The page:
Hewlett Packard's Nehalem-based Z400 and Z800 speed encoding performance

On March 30, 2009, Hewlett Packard announced three new workstations that leverage Intel’s new Nehalem line of CPUs. To assess the significance of these new computers to the streaming market, I tested two Nehalem-based systems against older generation dual core, quad-core and eight core systems, using a range of encoding programs, including Adobe Media Encoder, On2 Flix Pro, Rhozet Carbon Coder, Sorenson Squeeze and Telestream Episode.

Though performance varies by the task, on average, Nehalem outperformed a similarly configured eight-core system based upon the previous Intel Xeon architecture by over 40% in four of five tests, with an 18% performance boost in the fifth.

Producers in mission critical, time-sensitive encoding applications should immediately start purchasing Nehalem-based systems like the HP Z800 over systems based upon Intel’s previous Xeon architecture. If current throughput levels are an issue, you should also consider retiring your current workstations, and installing Nehalem-based systems. Producers who are considering expanding their render farm facilities to meet encoding demand should also consider swapping out current systems for Nehalem-based systems, which are more powerful and more power efficient. High volume producers should strongly consider a dual-CPU system, which typically perform much faster than single CPU solutions.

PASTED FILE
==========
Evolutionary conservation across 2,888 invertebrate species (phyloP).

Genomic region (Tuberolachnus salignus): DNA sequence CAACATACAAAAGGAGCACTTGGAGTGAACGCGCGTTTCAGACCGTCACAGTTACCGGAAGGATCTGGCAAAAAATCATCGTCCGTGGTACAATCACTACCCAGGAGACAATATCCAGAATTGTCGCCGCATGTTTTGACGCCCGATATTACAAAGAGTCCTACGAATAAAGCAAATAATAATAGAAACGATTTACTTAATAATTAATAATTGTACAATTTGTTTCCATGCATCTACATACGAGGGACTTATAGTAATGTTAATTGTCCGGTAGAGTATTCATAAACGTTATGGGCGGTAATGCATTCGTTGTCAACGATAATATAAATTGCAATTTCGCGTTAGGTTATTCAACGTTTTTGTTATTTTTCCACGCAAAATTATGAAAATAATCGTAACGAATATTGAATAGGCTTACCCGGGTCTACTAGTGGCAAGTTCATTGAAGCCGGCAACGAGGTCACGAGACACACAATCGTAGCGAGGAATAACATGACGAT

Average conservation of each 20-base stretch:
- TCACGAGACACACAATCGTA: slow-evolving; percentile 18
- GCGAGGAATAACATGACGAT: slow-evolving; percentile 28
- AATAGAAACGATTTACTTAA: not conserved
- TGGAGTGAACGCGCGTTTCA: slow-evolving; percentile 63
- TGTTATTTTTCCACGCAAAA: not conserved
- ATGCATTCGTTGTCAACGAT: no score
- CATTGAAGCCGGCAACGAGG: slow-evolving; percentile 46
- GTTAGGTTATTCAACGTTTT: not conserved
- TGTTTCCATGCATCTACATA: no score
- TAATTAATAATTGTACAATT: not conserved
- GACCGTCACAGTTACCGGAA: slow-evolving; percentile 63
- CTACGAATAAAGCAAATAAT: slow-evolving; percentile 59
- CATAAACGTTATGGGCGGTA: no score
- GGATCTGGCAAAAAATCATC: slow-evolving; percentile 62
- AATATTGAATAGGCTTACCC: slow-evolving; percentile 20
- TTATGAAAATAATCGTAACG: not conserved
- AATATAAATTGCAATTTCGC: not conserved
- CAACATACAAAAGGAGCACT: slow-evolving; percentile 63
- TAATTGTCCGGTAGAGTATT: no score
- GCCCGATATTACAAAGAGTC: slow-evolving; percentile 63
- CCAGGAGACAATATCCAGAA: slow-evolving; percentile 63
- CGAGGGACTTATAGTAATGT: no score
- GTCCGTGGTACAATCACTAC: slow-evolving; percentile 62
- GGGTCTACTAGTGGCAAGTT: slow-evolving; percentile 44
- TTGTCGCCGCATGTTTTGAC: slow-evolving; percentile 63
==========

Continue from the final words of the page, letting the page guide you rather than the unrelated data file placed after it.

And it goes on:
Finally, if you’re a small producer who’s been putting off purchasing a system for editing and encoding, boy, are you going to be glad that you did.

Better buy 64-bit systems from here on out

I got an interesting e-mail from Adobe today, which I've pasted in its entirety below. The key message is this:

"Adobe today confirmed that ... Adobe Premiere Pro CS4 and Adobe After Effects CS4 are the last versions to support 32-bit operating systems. Future versions will be native 64-bit applications which will run only on 64-bit operating systems."

This has some interesting implications about future hardware investments and provides a preview of what CS5 will bring. You can read the full release (and my short analysis) in the complete article.